Figure 3
figure 3

DLS profiles of IgG-A and IgG-B at various concentrations purified by the standard and alkaline wash method.

Quantification of free thiol groups

To explore the mechanism of how the alkaline wash treatment prevented antibodies from irreversible aggregation, quantification of free thiol groups was carried out using the thiol-reactive agent 4, 4′ dithiodipyridine28. As shown in Table 2, free thiols of 15 IgGs were measured. The 15 antibodies include 8 antibodies (IgG-A, B, G, H, I, J, N and Q) which showed the irreversible aggregation when purified by the standard method (Fig. 3, Table 2). Among these 8 irreversibly-aggregated antibodies, the 6 antibodies (IgG-A, B, G, H, I, and J) purified by the standard method showed high free thiols/antibody molecule values (Table 2). On the contrary, alkaline-washed IgG-A, B, G, H, I, and J samples clearly showed much lower free thiols/antibody values. Since high levels of free thiols are considered one of the causes of irreversible aggregations for IgGs29, the protective effect of the alkaline wash on irreversible aggregation (Fig. 3) could be ascribable to the accelerated generation of thiolate ions serving as reactive species in thiol-disulfide exchange and disulfide formation at a pH above the pKa of thiol groups30,31. The other 7 antibodies (IgG-C, D, E, F, L, M, and O) which did not show the irreversible aggregation with the standard purification (Table 2) showed much lower free thiols/antibody molecule values than the irreversibly aggregated antibodies (IgG-A, B, G, H, I, and J) purified by the standard method. This fact also supports the notion that the main mechanism by which the alkaline wash prevents the irreversible aggregation is by reducing the number of free thiols.

Table 2 Effects of alkaline wash on physicochemical characteristics.

Self-interaction of IgG molecules

Next, the self-interactions of the antibodies were assessed (Table 2, Fig. 3). The self-interaction of IgG molecules is considered as an important factor in the development of a stable highly concentrated formulation because the propensity of self-interaction is closely related to a high viscosity and an accelerated aggregational rate16,32,33,34. The concentration-dependent DLS analysis is often employed to evaluate the tendencies of IgGs to self-interact during the developability assessment. The interaction parameter kD, which is calculated from DLS data measured at various concentrations, is a key parameter to judge if the intermolecular interaction is repulsive or attractive16,32. Lehermayr reported that the kD values of ca. − 9 mL/g corresponds to no self-interaction35 for monoclonal antibodies which is in close agreement with the results of other groups16,33,34. This result indicates that a kD value larger than − 9 mL/g could be assumed to be a repulsive intermolecular interaction. On the contrary, a kD value smaller than − 9 mL/g could be considered as an attractive interaction. The repulsive self-interaction of antibody is preferable for therapeutic use, because it is likely to lead to a lower viscosity and a slower aggregation rate16,32,33,34.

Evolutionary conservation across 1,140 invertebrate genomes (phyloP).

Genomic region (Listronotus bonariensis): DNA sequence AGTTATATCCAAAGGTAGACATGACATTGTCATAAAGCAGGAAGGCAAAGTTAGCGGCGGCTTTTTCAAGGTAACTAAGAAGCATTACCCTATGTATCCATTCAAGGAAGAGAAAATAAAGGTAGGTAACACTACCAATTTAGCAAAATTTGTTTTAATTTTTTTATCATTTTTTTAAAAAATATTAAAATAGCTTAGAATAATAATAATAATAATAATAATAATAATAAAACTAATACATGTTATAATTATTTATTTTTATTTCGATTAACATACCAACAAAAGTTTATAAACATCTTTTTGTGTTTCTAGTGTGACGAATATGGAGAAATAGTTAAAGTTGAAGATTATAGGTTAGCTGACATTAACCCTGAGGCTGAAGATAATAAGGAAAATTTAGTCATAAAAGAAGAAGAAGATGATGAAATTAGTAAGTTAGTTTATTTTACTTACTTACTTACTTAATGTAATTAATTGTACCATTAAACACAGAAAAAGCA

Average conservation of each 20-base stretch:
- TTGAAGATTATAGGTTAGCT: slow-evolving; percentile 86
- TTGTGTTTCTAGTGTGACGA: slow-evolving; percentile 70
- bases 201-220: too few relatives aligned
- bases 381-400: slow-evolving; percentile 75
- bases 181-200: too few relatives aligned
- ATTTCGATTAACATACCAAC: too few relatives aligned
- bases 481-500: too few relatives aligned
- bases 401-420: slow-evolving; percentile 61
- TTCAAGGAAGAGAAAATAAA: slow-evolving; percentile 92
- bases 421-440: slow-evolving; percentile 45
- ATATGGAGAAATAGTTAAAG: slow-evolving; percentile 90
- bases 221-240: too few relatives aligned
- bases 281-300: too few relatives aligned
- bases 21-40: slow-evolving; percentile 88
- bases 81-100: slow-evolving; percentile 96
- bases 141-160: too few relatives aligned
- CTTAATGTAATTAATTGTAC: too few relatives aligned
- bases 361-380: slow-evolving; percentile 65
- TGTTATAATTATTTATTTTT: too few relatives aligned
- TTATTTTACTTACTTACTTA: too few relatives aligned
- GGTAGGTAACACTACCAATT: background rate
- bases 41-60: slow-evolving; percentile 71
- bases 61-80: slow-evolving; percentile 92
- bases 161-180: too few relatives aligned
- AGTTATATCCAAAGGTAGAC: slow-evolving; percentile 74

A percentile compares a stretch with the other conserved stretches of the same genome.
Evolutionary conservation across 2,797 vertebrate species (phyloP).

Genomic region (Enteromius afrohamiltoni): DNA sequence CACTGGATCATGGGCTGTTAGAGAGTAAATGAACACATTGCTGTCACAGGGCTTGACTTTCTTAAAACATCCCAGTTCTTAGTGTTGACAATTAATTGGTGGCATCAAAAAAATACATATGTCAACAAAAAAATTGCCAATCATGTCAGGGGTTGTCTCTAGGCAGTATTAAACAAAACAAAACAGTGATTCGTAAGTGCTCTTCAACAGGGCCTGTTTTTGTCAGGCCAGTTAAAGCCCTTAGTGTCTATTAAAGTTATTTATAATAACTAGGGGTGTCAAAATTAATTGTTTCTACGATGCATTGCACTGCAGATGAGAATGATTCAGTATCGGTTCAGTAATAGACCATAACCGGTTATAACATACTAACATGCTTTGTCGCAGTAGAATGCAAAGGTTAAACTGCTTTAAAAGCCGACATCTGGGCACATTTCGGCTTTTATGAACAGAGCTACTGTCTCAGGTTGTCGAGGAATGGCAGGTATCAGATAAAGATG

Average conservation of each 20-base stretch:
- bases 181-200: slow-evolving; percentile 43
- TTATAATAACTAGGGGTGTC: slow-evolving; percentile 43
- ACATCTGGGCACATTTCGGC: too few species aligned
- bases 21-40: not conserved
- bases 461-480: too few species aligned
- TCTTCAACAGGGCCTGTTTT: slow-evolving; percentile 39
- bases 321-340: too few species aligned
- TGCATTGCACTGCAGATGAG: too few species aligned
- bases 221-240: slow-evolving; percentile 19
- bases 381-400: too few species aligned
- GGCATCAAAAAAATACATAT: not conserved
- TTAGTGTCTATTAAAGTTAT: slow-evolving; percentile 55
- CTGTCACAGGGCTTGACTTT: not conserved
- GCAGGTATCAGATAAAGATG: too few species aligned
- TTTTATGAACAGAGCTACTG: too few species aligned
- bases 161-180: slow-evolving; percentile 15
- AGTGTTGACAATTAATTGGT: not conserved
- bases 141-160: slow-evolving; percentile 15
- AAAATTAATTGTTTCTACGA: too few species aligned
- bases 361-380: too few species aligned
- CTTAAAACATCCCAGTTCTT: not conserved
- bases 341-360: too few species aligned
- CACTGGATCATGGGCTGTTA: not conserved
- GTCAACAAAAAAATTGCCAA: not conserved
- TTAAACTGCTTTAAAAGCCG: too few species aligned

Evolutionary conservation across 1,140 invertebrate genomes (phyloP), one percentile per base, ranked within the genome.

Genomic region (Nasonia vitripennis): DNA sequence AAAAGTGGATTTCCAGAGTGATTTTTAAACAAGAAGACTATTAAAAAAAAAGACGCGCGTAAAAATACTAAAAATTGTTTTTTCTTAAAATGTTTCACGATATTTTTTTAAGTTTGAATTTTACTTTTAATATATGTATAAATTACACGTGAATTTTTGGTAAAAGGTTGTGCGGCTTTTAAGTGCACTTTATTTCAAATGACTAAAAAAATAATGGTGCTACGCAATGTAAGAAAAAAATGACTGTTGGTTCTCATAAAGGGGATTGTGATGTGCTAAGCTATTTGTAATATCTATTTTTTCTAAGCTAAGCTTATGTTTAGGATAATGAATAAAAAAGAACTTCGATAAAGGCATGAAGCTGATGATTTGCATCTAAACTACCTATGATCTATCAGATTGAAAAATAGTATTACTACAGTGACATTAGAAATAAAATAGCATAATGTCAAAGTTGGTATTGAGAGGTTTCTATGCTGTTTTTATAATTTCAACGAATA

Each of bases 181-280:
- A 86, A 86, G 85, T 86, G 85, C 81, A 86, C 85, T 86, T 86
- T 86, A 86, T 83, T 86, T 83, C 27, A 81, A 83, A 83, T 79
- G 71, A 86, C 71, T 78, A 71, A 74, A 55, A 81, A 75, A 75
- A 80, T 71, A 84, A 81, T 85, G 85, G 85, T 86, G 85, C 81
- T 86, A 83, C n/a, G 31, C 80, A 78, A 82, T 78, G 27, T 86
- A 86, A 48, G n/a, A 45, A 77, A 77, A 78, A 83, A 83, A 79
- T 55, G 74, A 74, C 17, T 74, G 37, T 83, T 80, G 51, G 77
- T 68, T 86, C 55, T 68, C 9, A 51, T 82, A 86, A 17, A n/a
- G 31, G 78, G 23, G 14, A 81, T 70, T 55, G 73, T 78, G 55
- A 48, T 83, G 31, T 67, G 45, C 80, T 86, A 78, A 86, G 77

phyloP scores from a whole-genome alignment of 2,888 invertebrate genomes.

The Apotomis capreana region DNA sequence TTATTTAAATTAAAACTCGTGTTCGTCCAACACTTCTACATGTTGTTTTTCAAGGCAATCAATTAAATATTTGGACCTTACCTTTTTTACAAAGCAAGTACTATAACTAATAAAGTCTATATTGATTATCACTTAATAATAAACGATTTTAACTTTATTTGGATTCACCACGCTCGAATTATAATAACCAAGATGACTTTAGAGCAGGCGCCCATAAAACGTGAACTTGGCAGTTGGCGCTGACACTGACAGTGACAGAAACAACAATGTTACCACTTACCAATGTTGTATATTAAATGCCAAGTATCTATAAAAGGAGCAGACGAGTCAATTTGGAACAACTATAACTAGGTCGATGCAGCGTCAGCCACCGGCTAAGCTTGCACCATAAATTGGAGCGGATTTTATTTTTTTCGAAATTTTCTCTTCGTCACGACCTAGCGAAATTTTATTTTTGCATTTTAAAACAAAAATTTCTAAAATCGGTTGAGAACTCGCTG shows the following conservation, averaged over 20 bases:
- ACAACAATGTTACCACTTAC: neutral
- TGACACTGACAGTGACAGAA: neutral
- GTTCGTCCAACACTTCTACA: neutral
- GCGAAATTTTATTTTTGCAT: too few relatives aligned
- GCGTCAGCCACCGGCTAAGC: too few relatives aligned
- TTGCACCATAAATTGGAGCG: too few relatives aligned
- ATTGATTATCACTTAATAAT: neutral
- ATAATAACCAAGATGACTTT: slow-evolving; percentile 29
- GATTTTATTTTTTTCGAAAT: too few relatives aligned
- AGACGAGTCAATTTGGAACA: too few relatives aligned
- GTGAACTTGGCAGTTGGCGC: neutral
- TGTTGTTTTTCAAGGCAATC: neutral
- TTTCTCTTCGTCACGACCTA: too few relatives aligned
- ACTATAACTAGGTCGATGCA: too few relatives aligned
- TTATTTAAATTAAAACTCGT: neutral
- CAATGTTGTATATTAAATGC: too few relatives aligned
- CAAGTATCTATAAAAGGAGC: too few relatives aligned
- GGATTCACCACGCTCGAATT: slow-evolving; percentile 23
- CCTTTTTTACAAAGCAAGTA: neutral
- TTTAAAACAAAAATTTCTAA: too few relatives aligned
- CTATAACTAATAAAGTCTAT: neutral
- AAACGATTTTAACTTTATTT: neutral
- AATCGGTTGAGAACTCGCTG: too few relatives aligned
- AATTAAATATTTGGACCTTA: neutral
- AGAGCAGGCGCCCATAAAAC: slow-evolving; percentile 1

In this experiment, the same procedure was employed as the experiment for irreversible aggregation (Fig. 3, Table 2) to obtain kD values. The comparison of the interaction parameters of the 7 antibodies (IgG-C, D, E, F, L, O, and M) which did not irreversibly aggregate upon concentration regardless of the purification methods clearly showed that the alkaline wash treatment improved the kD values except for IgG-L and IgG-M. Table 2 shows that the kD values of IgG-C, D, E, F, O and L purified by the standard method were smaller than − 9 mL/g, suggesting that these antibodies tend to associate attractively. In contrast, the 3 antibodies (IgG-C, D, and E) purified using the alkaline wash method showed kD values above − 9 mL/g, indicating that these samples had a slightly repulsive self-interaction. Surprisingly, the alkaline wash method significantly improved the tendency of the protein A purified samples to self-associate. As free thiols of IgG-C, D, E were also decreased by washing with the alkaline buffer, free thiols could be involved in the improvement in the reversible self-association tendencies. In addition to a reduction in free thiols, an alkaline wash could remove other impurities that promote self-association which might be another reason of this effect. The interaction parameters of IgG-A, B, G, H, I, J, N, O, P and Q were calculated only for the samples purified by the alkaline wash since the presence of the aggregated peaks could hamper the analysis (Table 2).

Elution of impurities by alkaline wash treatment